Picture: The Blood Mirror by breath-art (Jian Guo)

Read More Read More

Book Review: The Poppy War

Book Review: The Poppy War

The Poppy War by R.F. Kuang

My rating: 3 of 5 stars

Series:  The Poppy War (Book 1)

Genre: Fantasy, military fantasy

First published: 1st May 2018 by Harper Voyager (US) & 3rd May 2018 by Harper Voyager (UK)


I wanted to love The Poppy War quite desperately given its inspiration (and gorgeous cover).

The Poppy War is firstly a welcome change to the standard western Europe medieval setting and secondly, it is an allegory to the history of China. The narrative casts a harsh light on the brutal history of early 20th century China, specifically the genocide of the Nanjing Massacre. The mythology and culture present in the story are also so closely depicted that the novel almost reads like historical fiction, albeit in a secondary world.

Read More Read More

Fire and Blood (A Targaryen History, #1)

Fire and Blood (A Targaryen History, #1)

Fire and Blood by George R.R. Martin
My rating: 3 of 5 stars

A good and unnecessary comprehensive historical overview of the Targaryen Kings.

The aesthetic of this book is gorgeous; easily one of the most beautiful books I own. I mean it, the cover art of both editions are stunning, the typography inside the book is beautiful, the font used (Centaur) was easy to read, and most of all, Doug Wheatley’s artworks were simply spectacular to look at. As for enjoyment factor, I really wouldn’t call this an enjoyable read, it was more like a homework reading that I gladly imposed upon myself on my own will. This book took me almost three weeks to read; that’s an extremely long time for me to spend reading on a single book. For a bit of comparison, I finished reading The Crippled God (385k words) in four days and Oathbringer (450k words) in six days.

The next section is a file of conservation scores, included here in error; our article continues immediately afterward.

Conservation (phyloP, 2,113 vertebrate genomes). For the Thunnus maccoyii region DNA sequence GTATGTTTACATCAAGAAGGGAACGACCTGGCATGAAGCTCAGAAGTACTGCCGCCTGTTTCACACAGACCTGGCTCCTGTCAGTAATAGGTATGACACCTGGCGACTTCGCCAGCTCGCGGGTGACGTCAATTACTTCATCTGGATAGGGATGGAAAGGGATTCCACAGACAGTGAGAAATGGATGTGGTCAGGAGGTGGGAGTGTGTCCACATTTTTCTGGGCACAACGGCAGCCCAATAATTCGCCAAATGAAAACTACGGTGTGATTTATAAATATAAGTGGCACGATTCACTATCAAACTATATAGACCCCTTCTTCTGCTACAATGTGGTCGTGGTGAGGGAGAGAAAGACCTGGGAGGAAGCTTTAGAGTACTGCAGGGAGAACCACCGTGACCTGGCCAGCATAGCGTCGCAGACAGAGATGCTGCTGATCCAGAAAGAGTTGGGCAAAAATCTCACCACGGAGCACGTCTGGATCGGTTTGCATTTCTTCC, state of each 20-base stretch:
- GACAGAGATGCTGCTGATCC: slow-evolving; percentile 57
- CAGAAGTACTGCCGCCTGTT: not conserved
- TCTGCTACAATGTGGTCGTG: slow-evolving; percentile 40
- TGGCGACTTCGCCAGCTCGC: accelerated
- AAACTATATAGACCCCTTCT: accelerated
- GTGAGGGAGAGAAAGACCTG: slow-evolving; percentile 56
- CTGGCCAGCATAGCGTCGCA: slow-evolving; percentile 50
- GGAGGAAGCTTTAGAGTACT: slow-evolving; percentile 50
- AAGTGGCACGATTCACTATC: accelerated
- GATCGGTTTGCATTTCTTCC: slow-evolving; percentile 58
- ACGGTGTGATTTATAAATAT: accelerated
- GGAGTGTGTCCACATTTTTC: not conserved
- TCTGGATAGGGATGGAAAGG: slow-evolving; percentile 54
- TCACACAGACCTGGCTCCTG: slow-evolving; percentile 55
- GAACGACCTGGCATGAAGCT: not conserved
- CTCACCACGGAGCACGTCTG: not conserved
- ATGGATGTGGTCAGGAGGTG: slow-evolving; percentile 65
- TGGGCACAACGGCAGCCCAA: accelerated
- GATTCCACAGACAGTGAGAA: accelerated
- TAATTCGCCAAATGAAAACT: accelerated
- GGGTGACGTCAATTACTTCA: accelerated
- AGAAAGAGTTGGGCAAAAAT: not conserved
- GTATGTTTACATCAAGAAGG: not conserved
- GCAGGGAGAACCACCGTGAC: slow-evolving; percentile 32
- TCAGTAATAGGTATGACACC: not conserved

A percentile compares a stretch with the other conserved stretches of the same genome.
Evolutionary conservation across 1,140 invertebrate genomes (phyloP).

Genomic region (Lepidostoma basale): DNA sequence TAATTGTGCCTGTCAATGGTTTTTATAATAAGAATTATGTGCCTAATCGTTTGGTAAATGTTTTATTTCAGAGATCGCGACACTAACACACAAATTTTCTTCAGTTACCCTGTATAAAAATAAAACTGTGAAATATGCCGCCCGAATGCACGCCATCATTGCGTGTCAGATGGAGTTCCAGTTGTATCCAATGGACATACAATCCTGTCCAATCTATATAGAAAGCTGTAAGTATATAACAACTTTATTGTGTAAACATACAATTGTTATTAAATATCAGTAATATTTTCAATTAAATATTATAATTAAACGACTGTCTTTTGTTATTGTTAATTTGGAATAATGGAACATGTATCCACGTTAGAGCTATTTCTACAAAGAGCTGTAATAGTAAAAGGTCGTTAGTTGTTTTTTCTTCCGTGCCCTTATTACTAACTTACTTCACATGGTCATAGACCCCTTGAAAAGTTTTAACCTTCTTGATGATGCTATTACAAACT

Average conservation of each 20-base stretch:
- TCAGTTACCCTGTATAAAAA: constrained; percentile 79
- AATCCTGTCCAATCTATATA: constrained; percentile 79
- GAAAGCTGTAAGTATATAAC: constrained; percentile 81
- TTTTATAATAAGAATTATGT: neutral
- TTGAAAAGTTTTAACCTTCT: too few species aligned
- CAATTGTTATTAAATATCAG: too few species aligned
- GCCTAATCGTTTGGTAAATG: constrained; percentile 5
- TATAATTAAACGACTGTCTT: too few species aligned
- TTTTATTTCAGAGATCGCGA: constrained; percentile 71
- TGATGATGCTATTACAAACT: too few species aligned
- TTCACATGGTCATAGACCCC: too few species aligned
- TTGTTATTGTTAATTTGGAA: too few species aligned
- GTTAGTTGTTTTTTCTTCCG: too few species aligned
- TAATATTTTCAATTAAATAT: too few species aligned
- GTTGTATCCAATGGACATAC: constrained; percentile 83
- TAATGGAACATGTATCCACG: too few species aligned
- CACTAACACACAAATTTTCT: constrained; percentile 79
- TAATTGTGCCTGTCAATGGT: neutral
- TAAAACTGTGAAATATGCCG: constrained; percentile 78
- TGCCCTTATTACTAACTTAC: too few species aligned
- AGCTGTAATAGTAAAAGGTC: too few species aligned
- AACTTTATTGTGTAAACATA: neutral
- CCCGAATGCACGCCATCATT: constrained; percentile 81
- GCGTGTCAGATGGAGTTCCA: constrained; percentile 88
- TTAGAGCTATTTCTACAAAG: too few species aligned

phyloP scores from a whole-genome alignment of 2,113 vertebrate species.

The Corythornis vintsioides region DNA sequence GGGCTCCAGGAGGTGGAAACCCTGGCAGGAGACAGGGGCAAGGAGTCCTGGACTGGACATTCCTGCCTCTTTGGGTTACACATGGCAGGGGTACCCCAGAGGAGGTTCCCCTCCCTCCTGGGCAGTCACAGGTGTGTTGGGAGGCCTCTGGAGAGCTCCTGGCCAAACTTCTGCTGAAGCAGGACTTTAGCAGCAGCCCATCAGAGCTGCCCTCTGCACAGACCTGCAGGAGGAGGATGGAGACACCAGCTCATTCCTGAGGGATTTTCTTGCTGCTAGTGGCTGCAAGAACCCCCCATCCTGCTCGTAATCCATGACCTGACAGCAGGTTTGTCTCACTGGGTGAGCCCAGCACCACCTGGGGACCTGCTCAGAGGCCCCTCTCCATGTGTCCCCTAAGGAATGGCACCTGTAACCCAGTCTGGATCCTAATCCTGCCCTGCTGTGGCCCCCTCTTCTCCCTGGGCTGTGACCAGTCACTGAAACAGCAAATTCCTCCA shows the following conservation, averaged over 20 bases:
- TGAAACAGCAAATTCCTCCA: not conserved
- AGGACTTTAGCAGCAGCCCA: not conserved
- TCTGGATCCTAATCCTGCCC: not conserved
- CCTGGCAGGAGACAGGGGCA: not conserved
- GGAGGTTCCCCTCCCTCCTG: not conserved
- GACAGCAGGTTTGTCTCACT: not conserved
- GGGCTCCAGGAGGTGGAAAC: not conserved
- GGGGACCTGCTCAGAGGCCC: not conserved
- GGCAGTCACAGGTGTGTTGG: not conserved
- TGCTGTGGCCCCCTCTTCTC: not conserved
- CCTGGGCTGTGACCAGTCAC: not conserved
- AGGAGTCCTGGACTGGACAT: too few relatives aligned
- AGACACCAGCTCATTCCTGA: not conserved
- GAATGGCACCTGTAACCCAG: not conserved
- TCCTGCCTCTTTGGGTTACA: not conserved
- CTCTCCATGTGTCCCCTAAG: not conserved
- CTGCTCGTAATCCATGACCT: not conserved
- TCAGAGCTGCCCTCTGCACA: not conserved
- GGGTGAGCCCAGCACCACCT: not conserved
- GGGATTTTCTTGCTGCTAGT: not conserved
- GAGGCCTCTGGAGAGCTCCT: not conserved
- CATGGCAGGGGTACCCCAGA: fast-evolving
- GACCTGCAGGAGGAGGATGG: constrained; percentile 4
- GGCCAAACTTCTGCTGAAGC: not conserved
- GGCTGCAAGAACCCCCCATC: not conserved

Picture: King Aegon I On Balerion the Black Dread by Doug Wheatley

Read More Read More

The Perfect Assassin (The Chronicles of Ghadid, #1)

The Perfect Assassin (The Chronicles of Ghadid, #1)

I received an advanced reading copy from the publisher in exchange for an honest review.

The Perfect Assassin by K.A. Doore
My rating: 3 out of 5 stars.

A decent debut, The Perfect Assassin impressed me most with its fascinating worldbuilding.

It is refreshing to see more and more fantasy releases of late not relying on the more traditional Europe-centric medieval setting for its worldbuilding. In The Perfect Assassin, the setting was decidedly Middle Eastern with an interesting twist. Ghadid was a city built hundreds of feet above sand dunes, made up of numerous connected platforms balanced on top of pylons. As the spirits of the deceased roam the sand dunes seeking for new bodies, such construction of the city was meant as a form of protection. The possession of such spirits can render a person mad, and sometimes even kill. My favourite element in the worldbuilding was the currency of water, which fit well into the desert scenario. The commodity was not only precious for sustaining life, it also powered miraculous healing and the magic needed to control the deadly spirits. As such, the deliberate act of wasting water can bring about a death sentence.

Read More Read More

Balam, Spring

Balam, Spring

Review copy provided by the author in exchange for an honest review.

Balam, Spring by Travis M. Riddle
My rating: 3 of 5 stars

A serene and enjoyable slice-of-life fantasy with whodunit element.